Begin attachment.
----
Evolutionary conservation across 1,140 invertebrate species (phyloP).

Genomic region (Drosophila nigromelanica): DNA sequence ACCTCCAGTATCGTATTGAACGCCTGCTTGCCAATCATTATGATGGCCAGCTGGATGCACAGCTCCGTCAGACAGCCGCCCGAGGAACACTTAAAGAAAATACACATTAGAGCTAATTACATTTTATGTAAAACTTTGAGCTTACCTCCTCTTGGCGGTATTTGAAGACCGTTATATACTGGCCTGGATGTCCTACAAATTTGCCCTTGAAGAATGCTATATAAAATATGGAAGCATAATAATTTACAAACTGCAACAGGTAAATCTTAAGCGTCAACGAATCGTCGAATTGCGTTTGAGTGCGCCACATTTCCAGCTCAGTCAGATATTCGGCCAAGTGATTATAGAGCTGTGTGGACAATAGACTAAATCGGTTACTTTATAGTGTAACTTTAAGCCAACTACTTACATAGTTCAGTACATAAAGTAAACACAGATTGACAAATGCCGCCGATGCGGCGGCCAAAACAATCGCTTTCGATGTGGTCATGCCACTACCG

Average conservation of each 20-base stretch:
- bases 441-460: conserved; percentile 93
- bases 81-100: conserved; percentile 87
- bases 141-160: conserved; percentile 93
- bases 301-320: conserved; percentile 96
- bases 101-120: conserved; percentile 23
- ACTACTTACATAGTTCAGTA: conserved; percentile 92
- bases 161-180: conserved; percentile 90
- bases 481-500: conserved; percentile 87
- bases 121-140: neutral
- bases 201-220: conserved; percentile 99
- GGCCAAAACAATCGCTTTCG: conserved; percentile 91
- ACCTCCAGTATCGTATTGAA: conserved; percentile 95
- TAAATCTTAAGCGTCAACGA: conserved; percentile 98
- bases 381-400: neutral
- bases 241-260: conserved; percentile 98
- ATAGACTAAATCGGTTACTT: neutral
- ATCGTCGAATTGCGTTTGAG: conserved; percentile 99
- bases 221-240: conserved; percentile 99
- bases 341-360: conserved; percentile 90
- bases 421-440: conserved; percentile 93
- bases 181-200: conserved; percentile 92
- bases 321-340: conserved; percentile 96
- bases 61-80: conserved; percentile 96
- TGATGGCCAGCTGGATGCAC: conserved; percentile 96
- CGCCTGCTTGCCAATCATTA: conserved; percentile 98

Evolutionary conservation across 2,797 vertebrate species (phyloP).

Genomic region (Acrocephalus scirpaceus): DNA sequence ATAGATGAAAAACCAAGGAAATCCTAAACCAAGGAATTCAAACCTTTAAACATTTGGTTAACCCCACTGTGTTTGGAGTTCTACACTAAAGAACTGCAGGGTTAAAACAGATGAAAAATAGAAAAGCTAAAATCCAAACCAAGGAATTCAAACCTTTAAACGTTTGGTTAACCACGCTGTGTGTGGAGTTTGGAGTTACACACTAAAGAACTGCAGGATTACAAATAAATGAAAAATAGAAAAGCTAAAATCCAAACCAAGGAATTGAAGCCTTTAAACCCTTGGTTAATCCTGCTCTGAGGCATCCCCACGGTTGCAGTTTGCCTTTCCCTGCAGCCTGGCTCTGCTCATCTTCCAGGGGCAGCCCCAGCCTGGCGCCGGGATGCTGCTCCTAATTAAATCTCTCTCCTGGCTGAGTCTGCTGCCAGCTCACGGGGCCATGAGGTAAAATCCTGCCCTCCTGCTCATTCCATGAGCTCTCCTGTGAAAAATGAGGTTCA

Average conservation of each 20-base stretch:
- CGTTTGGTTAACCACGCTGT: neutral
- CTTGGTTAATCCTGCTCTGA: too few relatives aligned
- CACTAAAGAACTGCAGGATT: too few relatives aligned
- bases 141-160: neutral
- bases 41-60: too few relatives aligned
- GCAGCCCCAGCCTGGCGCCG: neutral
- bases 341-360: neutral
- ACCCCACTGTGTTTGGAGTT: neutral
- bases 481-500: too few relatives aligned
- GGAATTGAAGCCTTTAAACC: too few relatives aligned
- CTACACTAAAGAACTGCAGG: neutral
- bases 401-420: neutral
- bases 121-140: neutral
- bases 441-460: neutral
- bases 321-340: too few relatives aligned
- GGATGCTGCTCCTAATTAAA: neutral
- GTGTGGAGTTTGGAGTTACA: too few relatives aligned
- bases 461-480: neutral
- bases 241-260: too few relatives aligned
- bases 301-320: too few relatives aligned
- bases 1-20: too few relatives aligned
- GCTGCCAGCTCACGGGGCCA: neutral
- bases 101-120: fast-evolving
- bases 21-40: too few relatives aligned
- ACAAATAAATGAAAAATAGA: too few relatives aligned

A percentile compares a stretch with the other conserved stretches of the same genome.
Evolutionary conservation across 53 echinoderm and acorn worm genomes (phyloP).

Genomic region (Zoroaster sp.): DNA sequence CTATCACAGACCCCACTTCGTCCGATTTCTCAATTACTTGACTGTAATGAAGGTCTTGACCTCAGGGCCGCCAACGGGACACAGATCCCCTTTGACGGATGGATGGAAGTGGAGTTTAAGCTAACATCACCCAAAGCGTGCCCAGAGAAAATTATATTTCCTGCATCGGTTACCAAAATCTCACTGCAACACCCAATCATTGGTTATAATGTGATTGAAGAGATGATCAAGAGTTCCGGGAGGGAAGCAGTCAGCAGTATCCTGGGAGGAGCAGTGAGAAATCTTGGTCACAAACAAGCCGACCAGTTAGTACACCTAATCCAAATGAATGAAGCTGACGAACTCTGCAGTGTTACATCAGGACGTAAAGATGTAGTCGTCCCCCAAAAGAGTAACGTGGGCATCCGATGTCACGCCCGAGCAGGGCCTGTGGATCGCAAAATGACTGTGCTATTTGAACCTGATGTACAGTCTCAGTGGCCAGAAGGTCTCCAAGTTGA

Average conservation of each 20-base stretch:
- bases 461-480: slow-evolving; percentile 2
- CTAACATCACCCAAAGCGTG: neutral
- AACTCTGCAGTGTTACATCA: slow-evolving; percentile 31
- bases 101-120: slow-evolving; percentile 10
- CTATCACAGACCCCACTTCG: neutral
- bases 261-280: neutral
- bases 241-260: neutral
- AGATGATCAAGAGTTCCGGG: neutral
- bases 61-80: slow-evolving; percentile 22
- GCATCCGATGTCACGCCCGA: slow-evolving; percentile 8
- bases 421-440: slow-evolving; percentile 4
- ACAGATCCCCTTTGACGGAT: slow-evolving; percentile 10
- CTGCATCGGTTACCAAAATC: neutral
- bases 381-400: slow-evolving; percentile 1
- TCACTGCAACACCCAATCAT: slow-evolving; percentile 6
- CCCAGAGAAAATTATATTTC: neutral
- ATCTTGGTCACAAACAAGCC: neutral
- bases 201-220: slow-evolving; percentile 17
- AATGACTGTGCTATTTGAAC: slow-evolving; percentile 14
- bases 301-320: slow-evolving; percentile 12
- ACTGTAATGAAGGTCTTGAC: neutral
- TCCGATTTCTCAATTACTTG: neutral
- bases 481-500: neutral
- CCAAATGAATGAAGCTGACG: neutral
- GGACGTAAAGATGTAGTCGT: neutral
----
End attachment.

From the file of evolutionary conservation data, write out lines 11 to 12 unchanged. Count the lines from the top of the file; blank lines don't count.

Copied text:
- bases 481-500: conserved; percentile 87
- bases 121-140: neutral